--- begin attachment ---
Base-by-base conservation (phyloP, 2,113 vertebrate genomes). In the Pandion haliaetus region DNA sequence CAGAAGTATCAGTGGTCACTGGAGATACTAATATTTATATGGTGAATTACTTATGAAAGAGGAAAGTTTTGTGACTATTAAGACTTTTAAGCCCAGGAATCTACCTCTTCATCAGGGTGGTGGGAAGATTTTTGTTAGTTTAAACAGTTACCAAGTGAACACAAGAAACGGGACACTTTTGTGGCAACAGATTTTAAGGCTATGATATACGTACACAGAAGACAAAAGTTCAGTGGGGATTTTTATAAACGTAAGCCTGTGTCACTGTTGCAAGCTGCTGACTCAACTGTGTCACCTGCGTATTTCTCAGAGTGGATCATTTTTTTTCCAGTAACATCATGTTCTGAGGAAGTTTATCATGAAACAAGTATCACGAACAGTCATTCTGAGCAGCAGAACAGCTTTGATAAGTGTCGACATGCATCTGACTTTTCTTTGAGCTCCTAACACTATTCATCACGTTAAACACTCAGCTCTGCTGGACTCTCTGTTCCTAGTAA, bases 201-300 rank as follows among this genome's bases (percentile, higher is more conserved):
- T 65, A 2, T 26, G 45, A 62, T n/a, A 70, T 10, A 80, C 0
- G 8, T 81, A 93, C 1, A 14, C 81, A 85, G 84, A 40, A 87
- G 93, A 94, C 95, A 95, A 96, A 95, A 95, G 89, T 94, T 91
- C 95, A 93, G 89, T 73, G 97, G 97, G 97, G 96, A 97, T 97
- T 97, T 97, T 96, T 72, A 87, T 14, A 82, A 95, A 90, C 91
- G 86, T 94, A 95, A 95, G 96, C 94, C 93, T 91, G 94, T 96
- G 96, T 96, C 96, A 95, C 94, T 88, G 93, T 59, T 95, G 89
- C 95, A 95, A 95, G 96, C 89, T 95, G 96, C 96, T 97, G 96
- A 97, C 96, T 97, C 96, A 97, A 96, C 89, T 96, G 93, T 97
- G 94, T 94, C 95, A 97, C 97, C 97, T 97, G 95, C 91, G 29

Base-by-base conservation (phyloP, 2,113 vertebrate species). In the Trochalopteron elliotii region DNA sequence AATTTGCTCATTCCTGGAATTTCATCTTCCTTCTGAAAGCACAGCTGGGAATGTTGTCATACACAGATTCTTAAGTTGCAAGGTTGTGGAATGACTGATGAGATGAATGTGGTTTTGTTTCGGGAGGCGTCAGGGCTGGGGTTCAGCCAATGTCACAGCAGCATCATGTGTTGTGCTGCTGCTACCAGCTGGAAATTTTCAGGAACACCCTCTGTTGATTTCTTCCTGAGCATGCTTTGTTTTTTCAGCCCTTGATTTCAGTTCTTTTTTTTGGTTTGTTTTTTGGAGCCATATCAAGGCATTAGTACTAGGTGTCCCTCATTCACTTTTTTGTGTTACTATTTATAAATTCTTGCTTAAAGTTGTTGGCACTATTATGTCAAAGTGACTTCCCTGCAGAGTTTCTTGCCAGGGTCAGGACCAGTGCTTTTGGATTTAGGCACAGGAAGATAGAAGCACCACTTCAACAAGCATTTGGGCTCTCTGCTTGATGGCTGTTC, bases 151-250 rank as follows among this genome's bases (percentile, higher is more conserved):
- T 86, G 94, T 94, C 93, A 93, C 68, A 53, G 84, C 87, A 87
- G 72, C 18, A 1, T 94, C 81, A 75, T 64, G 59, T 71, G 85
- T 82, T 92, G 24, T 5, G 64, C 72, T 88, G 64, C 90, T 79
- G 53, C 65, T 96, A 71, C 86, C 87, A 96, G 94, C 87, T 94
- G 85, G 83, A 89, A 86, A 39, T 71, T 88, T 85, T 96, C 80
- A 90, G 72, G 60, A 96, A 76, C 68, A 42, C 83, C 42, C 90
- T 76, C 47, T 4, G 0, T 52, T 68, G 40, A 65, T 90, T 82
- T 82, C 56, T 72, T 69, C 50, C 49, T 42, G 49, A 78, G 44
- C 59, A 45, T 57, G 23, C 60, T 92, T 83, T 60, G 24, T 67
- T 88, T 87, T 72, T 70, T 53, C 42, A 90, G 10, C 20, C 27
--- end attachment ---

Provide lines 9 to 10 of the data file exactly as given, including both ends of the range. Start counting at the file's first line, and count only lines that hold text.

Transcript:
- C 95, A 95, A 95, G 96, C 89, T 95, G 96, C 96, T 97, G 96
- A 97, C 96, T 97, C 96, A 97, A 96, C 89, T 96, G 93, T 97